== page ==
Film Screening 20th October, 2018

Poster for Two Is a Family (Demain tout commence)

Two Is a Family (Demain tout commence) 

7:00 PM, 20th October, 2018

  • M
  • 117 mins
  • 2016

In Australian law, we answer the question “what is a family?” with the definition “a parent and a child”, and we spent much of last year debating who among us had the right to form families. This French movie offers a good contribution to the debate, brought to the screen in the guise of a situational comedy.

Omar Sy (of The Intouchables and Samba) plays our hapless hero Samuel, who unexpectedly finds himself with custody of Gloria, the infant daughter he didn’t know he had. The bulk of the movie takes place eight years later – when Gloria’s mother Kristen (Clémence Poésy who played Fleur Delacour in the Harry Potter franchise) reappears seeking custody.

Director Hugo Gélin deftly avoids the Hollywood clichés of single parenting as Sam and Gloria’s delightful and quirky life together is increasingly threatened by Kristen’s ambitions to be a mother. Both Sy and Poésy are convincing as Gloria’s parents, and Gloria Colston is wonderfully poignant as the loyal daughter conflicted by her longing for a life containing both parents.

Jennifer Collier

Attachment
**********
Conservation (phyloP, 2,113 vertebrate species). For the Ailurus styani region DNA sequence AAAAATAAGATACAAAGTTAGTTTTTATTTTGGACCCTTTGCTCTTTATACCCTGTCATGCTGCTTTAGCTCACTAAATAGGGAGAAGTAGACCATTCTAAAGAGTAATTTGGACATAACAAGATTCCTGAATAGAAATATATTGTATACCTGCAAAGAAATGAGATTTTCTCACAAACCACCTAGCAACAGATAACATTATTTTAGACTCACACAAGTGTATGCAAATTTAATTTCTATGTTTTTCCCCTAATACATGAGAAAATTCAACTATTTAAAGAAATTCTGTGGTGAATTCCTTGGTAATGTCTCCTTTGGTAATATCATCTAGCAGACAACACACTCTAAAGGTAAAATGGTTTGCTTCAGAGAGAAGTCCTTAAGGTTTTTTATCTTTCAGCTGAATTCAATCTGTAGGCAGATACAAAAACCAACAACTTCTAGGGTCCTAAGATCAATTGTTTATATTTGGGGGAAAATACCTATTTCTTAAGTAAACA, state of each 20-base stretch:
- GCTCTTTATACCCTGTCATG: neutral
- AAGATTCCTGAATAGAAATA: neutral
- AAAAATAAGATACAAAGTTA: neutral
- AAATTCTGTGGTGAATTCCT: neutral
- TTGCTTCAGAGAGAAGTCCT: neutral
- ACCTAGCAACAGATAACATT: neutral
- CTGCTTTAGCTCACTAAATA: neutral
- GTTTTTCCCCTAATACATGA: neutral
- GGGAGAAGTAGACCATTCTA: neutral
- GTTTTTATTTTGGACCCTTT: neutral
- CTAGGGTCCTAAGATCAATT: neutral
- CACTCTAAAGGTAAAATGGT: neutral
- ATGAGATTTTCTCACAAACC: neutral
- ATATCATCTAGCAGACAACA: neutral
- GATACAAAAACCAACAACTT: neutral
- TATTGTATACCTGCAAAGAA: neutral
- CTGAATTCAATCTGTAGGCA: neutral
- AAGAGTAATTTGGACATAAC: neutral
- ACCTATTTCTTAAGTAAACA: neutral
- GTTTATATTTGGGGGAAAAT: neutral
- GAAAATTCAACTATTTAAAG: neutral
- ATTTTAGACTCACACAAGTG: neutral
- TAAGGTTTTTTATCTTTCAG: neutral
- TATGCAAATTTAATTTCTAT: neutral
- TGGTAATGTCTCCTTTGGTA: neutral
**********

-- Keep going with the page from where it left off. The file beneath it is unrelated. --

Poster for The Other Side of Hope (Toivon tuolla puolen)

The Other Side of Hope (Toivon tuolla puolen) 

9:07 PM, 20th October, 2018

  • M
  • 100 mins
  • 2017

Younger audiences may not be familiar with director Aki Kaurismäki. Those of us who frequented independent cinemas like Electric Shadows and Center Cinema (or, if you were in Adelaide, the Mercury) in the 1990s, would remember the quirky humour of films like Leningrad Cowboys Go America and Drifting Clouds. There was also a recent retrospective at the NFSA’s Arc Cinema.

If you’ve never experienced Kaurismäki before, and you’re open to deadpan laughs (as an alternative to the obvious humour of modern Hollywood), then you’re in for a treat here. The Other Side of Hope depicts the story of a businessman starting up a seafood restaurant, who initially confronts and then supports an asylum seeker from Syria looking for his sister.

It’s a beautiful story that riffs on the human condition, taking in the modern political issue of refugees seeking a better life. But the mix of satirical jabs at bureaucracy – paralleled with the simple humour arising from, for example, the creation of Japanese cuisine by cooks and owners who have no culinary skills – ensure this is also an enjoyable experience. One of my favourite films from last year, and I hope you adore it too.

Travis Cragg